Wednesday, December 7, 2016

Shawna Mott-Wright: The precarious finances of an Oklahoma classroom teacher - Badass Teachers Association

Badass Teachers Association:

Shawna Mott-Wright: The precarious finances of an Oklahoma classroom teacher

By:  Shawna Mott-Wright

Originally published here http://www.tulsaworld.com/opinion/opinionfeatured/shawna-mott-wright-the-precarious-finances-of-an-oklahoma-classroom/article_993c04a4-b158-57bd-81e9-ca086191ab98.html









The holiday season traditionally marks the start of a time to celebrate the family and friends who make our lives so rich. For many, it means it’s time to start hanging holiday decorations, write lists for Christmas shopping, and make plans to visit with loved ones both near and far. For our teachers, it means that their already very limited funds have to stretch even further to make the season bright for their children and families.
Imagine that you are a parent of two and you’ve just received your monthly paycheck. After you pay your bills to keep your family housed and fed, you have $268.78 left, or just under $3 per person per day until your next paycheck. What will you do if you get a flat tire? What if you have to cover the co-pay on an emergency room visit? While you’re figuring that out, do you know which bills you can pay late without interruption of service or penalty fees? How much credit is available on your MasterCard?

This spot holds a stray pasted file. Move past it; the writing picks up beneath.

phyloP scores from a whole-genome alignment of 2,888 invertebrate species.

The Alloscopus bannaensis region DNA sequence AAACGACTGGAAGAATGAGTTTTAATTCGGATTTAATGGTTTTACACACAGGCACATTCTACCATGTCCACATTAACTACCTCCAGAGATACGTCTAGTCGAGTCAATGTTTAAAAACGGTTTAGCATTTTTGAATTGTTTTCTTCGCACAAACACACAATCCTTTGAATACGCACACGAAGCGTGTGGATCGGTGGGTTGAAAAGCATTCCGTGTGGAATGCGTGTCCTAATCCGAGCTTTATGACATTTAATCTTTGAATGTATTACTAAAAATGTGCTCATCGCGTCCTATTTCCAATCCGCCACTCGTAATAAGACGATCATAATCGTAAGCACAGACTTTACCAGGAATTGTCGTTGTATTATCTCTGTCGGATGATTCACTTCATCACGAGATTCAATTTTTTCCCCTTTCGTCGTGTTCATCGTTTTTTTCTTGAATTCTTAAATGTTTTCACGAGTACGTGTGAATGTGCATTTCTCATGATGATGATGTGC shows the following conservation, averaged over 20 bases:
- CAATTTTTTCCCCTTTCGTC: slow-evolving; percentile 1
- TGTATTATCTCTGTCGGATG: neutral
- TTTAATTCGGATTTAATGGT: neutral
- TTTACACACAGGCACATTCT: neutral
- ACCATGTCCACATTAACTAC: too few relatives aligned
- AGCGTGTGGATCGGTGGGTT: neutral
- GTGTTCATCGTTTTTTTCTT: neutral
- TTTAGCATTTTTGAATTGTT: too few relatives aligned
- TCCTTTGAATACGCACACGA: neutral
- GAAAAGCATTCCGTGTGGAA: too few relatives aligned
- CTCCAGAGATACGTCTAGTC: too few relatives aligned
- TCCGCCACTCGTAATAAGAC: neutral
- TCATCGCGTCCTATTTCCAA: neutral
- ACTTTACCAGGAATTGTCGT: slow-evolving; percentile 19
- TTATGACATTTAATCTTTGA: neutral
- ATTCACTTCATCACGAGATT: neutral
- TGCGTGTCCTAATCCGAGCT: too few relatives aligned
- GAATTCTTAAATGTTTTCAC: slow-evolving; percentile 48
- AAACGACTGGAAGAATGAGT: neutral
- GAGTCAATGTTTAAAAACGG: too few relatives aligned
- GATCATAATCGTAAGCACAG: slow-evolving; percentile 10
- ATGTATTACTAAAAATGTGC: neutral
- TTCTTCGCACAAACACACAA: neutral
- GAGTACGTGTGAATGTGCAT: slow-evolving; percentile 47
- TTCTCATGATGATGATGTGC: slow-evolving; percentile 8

Oklahoma teachers navigate difficult questions like these every day. And while they’re worrying about making ends meet, your child’s teachers are also creating lesson plans, grading essays, scoring tests, reviewing performance data, tutoring students after school, and meeting with parents to discuss questions or concerns. They’re spending their own money on classroom supplies to enrich your child’s learning. It’s also likely that they have to get it all done with enough time left to get over to job No. 2 by the start of shift. I know teachers who keep grueling schedules like these — and have done so for years with no end in sight.
Nobody enters the teaching profession because they want to get rich. They do it for love of the work: for that “lightbulb” moment when a child just gets it, for the boundless opportunities Badass Teachers Association:

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